My mates have gone - and I take it personally

Johannes Ra
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The Independent Culture
HOW THOUGHTLESS it was of Rick Danko and Joseph Heller to check out at this particular moment. As if time were not bearing down heavily enough, with Christmas and the great calendrical blip to be negotiated, they have absented themselves just when we needed them most.

By "we", of course, I mean "I". It is a bad and cruel time of year for death, for drawn curtains and lowered voices, while "Jingle Bells" plays in the street outside, and I realise that it may seem frivolous and self- indulgent to grieve the loss of two men I had never met. But they were part of my gang. It's a small gang, getting smaller all the time, and I take defections personally.

It seems just possible that one or two readers may not know who Rick Danko was. He played the bass, the guitar and the fiddle, and wrote and sang songs in a group called The Band. Others better qualified than me can no doubt explain how an unlikely collection of Canadian musicians emerged from the late Sixties to produce three albums that, containing an eccentric conflation of the traditional and the new, threw up songs that, weirdly and uniquely, presented a late 20th- century take on America's past. I simply remember the impact it had on me.

At first, when I heard Music for the Big Pink, it sounded odd. It was a time when productions were becoming slick and sophisticated, yet this sounded as if it were the result of a group of musicians sitting about, having fun, and, in the process, mysteriously producing songs unlike anything that had been written before. They might have been playing next door. They were my friends.

That's how you get into my gang. You write songs or novels which connect so immediately that somehow they seem to have come from within. You write the words and music - it is embarrassing but unavoidable to admit - that express my own untapped potential. You write what I would have written if only I had had more time, been braver, or been born somewhere else, or as someone else.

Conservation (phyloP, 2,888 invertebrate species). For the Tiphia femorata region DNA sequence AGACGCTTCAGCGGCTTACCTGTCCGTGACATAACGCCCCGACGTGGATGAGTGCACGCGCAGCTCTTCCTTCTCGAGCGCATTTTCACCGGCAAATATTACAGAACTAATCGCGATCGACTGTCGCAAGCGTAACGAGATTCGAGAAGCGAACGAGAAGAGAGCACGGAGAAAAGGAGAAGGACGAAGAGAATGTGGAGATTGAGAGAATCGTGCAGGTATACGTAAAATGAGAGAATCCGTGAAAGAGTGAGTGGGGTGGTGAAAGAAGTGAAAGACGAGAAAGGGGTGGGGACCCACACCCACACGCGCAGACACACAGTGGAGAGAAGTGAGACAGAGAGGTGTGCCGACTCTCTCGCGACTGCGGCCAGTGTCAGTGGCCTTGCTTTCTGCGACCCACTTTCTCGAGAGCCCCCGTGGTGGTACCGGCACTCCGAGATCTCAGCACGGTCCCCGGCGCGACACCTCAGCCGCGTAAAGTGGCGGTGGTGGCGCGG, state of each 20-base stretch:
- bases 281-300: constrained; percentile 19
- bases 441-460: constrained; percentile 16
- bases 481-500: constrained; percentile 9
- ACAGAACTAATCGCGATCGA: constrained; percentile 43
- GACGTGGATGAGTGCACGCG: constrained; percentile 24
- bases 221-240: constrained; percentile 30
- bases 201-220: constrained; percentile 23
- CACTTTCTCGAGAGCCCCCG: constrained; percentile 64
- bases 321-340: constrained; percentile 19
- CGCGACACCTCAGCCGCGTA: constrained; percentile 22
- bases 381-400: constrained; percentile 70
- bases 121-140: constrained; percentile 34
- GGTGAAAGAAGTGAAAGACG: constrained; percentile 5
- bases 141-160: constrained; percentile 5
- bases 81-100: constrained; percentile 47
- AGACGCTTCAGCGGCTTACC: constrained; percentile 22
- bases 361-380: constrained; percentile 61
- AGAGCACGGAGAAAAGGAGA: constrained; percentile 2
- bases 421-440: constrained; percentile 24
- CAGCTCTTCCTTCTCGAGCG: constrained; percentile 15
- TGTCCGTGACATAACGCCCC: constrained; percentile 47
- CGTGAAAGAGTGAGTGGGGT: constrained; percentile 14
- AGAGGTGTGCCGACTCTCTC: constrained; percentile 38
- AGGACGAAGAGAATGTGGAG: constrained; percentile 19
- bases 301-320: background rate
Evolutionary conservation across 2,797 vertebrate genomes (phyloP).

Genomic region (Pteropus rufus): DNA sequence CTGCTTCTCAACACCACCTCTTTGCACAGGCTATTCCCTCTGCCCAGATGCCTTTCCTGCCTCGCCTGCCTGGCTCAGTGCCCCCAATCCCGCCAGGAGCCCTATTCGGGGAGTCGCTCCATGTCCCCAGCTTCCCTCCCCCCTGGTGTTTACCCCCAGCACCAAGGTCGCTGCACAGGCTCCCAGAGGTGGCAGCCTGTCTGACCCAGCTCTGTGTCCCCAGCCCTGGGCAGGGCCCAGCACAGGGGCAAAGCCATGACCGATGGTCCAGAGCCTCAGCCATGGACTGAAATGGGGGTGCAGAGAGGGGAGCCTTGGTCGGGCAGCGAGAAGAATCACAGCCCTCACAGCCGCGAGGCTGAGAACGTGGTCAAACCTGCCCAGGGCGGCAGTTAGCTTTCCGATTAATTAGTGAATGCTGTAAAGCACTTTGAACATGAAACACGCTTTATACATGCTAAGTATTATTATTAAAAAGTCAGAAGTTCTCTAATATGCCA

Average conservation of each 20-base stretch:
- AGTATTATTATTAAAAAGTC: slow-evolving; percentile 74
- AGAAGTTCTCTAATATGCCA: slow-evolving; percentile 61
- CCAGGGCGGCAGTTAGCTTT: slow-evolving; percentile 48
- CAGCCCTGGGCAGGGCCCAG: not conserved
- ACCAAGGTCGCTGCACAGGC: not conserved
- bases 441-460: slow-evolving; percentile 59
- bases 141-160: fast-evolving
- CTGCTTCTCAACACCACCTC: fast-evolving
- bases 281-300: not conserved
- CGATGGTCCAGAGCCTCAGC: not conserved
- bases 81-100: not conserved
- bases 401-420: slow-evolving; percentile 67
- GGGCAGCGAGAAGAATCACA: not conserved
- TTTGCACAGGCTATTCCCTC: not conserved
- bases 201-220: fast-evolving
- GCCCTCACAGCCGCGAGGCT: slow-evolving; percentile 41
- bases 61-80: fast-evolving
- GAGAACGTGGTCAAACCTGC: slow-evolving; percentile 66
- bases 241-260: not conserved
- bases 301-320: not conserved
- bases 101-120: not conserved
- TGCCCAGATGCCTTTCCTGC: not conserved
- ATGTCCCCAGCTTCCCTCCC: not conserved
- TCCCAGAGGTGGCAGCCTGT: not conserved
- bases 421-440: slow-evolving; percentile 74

All this, I know, may sound crazy and uncomfortably close to the teenager who feels her life being sung by Robbie Williams, the God-botherer whose inner convictions are expressed by Cliff, even the thousands of people who sensed that the pain of Princess Diana was essentially their pain, made purer and more glamorous. Yet it is undeniable that the best art, for me, is not that from which I stand back in awe and admiration. It has to be personal.

Something Happened was personal. One of the few people in the world who had not loved Catch-22, I took Heller's second novel with me on holiday with my young family to Cornwall and this long, strange, agonised domestic tragedy, telling the story of an ordinary, screwed-up American, cast a spell on me.

A few other novels have had a similar effect - Ford Madox Ford's The Good Soldier, Frederick Exley's A Fan's Notes, Amis's Money, Roth's The Counterlife and Sabbath's Theater, Updike's Rabbit books - but, partly because it takes me back to the time when I first read it, Something Happened has remained near the top of the heap. Since then, when I have read interviews with Heller, I have felt as if I were catching up with the news of a friend.

But death has already removed Rick and Joe from my gang. They have moved on to a higher shelf - the one for classics. They are no longer out there, struggling on my behalf, writing the work and living the life I might have had.

Can you wonder that I am annoyed? Leaving, they have taken with them a small but significant part of my past.

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